As we got closer to the gate and in view of Kim’s friend, she started honking the horn impatiently. We said goodnight to the guards as we hurried through the gate and piled into the car. “Come on, girls!” proclaimed our driver as we put our seatbelts on and she started to drive. “I hope we are all ready to have a good time tonight! School is stressing me out and I need a stress-reliever!” She turned the stereo up loud, the five of us started chatting louder, and before I knew it, our drive through the streets of Kingston was over and we had reached the party. With the group of girls that I was with, and knowing that Omar would be showing up later, I was really looking forward to the night. 

When we got there, the line-up to get in wasn’t too long so within minutes of arriving, we had paid our money and were inside the party. Although inside probably wasn’t the right word to use. As was typical of most Jamaican social events, the party was actually being held outdoors. Who knew weather was such a huge part of quality of life? I thought to myself as I looked around. Give me warm temperatures and a cool breeze and life is good! Jamaica’s year-round tropical weather allowed for way more time outdoors than was possible in Canada, at least for someone like me who wasn’t into skiing and other winter activities, and I was sure it contributed to why the culture here was so laid-back and friendly. There was no winter weather to keep people locked up in their houses for half the year, or to have them rushing around in a foul mood when they were outside. Here I was, in October, at a party where I could look directly up at the night sky, with stars as my ceiling, feeling a cool breeze on my skin. I couldn’t keep the satisfied grin off of my face. 

“Let’s go get a drink,” suggested Cassandra, interrupting my thoughts, “before it gets too ram up and we can’t get to the bar.” We each got ourselves something and then positioned ourselves at a spot near the entrance so that we could watch everyone as they came in. But before long, the party started to fill up, and as the crowd got bigger and bigger, and the music got better and better, we couldn’t fight it anymore; we had to leave our spot and go dance. Now, my friends had been trying since orientation week to teach me all the current Jamaican dance moves, but for the life of me, my attempts were still too shoddy for me to feel comfortable busting them out yet. All this time, I’d thought that I was a good dancer but being in Jamaica had me admitting otherwise! Still, I loved seeing the whole crowd feeling the music and doing one dance all together, it made for a beautiful scene. I just wished that I could fully participate.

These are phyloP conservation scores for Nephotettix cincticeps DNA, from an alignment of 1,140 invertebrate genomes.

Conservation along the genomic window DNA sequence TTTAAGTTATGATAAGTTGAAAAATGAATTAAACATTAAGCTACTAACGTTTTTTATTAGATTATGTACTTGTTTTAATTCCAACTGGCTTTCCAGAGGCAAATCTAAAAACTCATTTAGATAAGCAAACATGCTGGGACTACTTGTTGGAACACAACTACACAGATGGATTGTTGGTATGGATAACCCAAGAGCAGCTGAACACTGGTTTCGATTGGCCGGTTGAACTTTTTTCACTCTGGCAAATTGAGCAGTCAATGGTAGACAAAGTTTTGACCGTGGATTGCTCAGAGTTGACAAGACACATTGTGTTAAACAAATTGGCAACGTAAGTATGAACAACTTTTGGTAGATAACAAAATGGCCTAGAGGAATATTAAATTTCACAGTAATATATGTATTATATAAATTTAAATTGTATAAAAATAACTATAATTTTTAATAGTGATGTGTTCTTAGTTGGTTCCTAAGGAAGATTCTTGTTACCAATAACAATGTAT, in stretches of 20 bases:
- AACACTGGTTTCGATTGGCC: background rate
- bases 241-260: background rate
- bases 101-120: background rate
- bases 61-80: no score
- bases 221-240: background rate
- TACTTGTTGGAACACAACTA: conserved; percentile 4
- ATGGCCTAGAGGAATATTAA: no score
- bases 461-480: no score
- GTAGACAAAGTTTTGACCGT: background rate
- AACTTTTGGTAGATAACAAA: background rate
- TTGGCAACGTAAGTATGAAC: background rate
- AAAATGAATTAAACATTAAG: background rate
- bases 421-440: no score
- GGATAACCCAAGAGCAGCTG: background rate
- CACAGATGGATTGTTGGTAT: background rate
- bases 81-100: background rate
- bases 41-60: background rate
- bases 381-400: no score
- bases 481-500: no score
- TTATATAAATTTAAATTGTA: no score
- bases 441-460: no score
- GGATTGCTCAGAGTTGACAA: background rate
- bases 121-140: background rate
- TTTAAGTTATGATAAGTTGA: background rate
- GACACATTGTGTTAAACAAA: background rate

As I was dancing and singing along to the music, looking around the party, I suddenly caught a glimpse of Kevin’s face in the crowd. My heart instantly started to beat faster. He had already spotted me by the time that I saw him, and he made his way through the crowd towards me with a smile on his face.

“Hey Nadiya!” he laughed, giving my hand a squeeze. “You’re coming out to experience some Jamaican party life?”

I smiled and looked down, feeling self-conscious. He made me sound like some kind of Canadian anthropologist. “I can’t study all the time, right?”  

He slid behind me, put an arm around my waist, and said into my ear, “Well, let’s see how good you Canadians are at dancing.” I thought for a second that I might faint, but thankfully I managed to stay on my feet. We danced for the next twenty minutes or so, and in that time I could swear I’d died and gone to heaven. I couldn’t remember ever meshing so well with a guy on the dance floor before, and for that little while, I was convinced that dancing right there on that spot with him was where I was meant to be for the rest of my life. We didn’t talk at all during the time that we were dancing, but it still felt totally comfortable. Now I felt that I was fully participating with the rest of the crowd. So I was absolutely and completely deflated when he abruptly stopped dancing as if the music had cut off suddenly. But it hadn’t. “Well, thank you for the dance,” he grinned with a mock bow. “Check yu lata, alright?” Then he just turned and walked away, disappearing into the crowd.